Monday, August 29, 2011

Hot Spot–It’s not so hot!!

Marathon effort ended on a sour note!!
It was the last ball of the 13th over of India’s second innings. Rahul Dravid was up against England spinner Graeme Swann. Dravid all day long had negotiated the turn and bounce from Graeme Swann quite brilliantly but finally faultered in the ultimate delivery of  his fourth over. The ball spun back from outside off stump, and passed very, very close to the bat before going onto pad and looping to Cook who palmed it with one hand and collected the catch. The catch was claimed in unison by the English players but on field umpire didn’t look too interested in that and hence it was ruled not out. The England skipper Andrew Strauss thought otherwise and asked for a referral. The dismissal was then referred to the third umpire Steve  Davies under the DRS referral system –Lo and Behold, Dravid was adjudged caught at short-leg of Swann and with it the third umpire set the ball rolling for another debate on the much anticipated Hot Spot and DRS system.
The debate then shifted to the social platform ”TWITTER” where cricket fans and experts had an opinion of their own. There are 3 ways to look at the issue:
  1. The English media men and fans thought that there was a slight deflection from a certain angle and Steve Davies was right in ruling Dravid out. Fair enough.
  2. The Indian contingent of fans and experts opined that there was no conclusive evidence for Steve Davies to rule Dravid out and hence he should have stayed with the on field call. Fair enough.
  3. And amongst the neutral, many thought that the right decision was ultimately reached but in a wrong way. That is Fair Enough.
So, all in all one would say that either way it was a marginal call. But as someone who has been following the game for a decade now, it is perhaps my duty to bring forth my stand on this issue. So here is what I think about the dismissal:
Well my first reaction to that in real time was ”It is out”! But on observing the replays in slow motion, one got the feeling that the ball had just missed the edge of the bat. The commentators on air said the body language of Dravid immediately after the appeal was not that inspiring and was suggesting that he had nicked it. I did not  feel anything like that. He just went back so that he could withdraw himself from the frame ,thats it. If ever this meant that a batsman has edged a ball, then we would have come across many bizarre dismissals in the past. Anyways, when a decision has been referred to the third umpire, what a batsman’s body language suggests or what the bowler thinks does not really matter– The decision lies in the hands of third umpire and he is the guy who has to come out with a judgement. Now, the referral was made under DRS and so it was pretty clear that the TV umpire had 2 parameters to work with–First see whether it was a legal delivery or not which it was and secondly use the much anticipated ” Hot Spot” and decide if there was a nick. That is where all the problem lies– Dravid in the post match interview says he thought he nicked it, England think he nicked it but the most important technology on which DRS is based i.e ”Hot-Spot” said that there was no edge there. Must say that it was a brave decision by Davies. What he did there was he went right against the technology and sent across a message that ” See the hot spot is not right, there was a nick and i saw it”. So even if the technology says its not out, i say thats out. I really didn’t understand why he did that. His responsibility as the third umpire, once a particular decision has been made by the on-field umpires and has been challenged, is to survey all the evidence that is provided to him within the confines of the DRS. I repeat this again, this was a decision made by the on field umpire and challenged by the English team. As a match official, you need to go by whats at your disposal and if you are going to adjudge a dismissal based on your own parameters, then why have DRS in the first instance?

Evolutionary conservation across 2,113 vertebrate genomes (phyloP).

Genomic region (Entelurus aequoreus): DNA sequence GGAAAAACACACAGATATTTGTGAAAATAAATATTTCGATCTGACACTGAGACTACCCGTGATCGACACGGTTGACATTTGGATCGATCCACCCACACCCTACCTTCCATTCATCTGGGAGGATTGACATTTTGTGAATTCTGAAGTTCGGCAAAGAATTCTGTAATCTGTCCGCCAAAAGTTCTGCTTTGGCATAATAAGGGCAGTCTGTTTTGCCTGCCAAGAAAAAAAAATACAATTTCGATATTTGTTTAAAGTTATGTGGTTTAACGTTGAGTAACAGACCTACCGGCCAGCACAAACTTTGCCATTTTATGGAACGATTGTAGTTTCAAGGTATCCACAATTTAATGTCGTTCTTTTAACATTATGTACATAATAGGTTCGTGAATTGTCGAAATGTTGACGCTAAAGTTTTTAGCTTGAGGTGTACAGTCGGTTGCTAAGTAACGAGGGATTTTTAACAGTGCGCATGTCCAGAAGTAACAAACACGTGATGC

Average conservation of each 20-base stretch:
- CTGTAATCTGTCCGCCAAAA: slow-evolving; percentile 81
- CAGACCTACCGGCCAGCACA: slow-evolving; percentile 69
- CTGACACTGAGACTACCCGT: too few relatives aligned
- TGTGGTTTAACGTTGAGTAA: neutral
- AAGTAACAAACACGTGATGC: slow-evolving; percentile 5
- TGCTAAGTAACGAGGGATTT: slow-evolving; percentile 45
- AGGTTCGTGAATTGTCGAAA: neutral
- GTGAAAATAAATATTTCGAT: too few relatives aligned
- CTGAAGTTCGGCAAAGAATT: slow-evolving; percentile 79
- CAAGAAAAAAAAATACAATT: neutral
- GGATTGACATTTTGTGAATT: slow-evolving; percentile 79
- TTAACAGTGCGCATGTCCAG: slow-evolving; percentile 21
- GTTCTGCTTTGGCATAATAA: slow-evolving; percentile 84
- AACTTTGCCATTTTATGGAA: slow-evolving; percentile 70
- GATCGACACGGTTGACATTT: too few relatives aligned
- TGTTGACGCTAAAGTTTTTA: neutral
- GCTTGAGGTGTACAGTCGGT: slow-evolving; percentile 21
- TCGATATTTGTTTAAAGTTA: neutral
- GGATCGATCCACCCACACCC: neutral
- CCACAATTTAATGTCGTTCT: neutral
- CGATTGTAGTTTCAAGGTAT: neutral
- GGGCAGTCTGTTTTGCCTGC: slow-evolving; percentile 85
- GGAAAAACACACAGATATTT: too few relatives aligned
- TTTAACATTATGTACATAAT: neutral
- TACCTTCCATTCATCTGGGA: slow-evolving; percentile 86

The ball actually deviated from its path quite a bit as it passed the willow and Davies thinks that there was a slight nick–so slight that even Hot Spot couldn’t pick it up. The ball  must have actually deviated because of the turn that the wicket was offering. It pitched and turned viciously but not for once from those slow-mo replays, snickos and the audio feed from the stump microphone, i felt that there was an inside nick and to be honest if Davies thinks that the ball actually deviated because there was a thin nick, then let me tell you that i have never really seen a ball deviate so much because of a faint edge.
In a nutshell, when an on field umpire’s decision is challenged via DRS, the third umpire needs to confirm whether the right judgement has been made using all the technology that is there at his disposal and if he wishes to overturn it then there has to be enough overwhelming evidence for that. The DRS was meant to eliminate howlers, and not rule on marginal calls. Where marginal calls are involved, the ground umpire’s decision should be taken as the final one.
I spot No Hot Spot!!!
How this decision affects the state of the match remains to be seen. With BCCI approving the usage of DRS in the home games, there will indeed be plenty to talk about the Hot Spot and it’s credibility on the Indian wickets where the ball turns and bounces. It will indeed be a litmus test for UDRS.
Avi for DieHard Cricket Fans
Follow Avi on Twitter @KnightsDen

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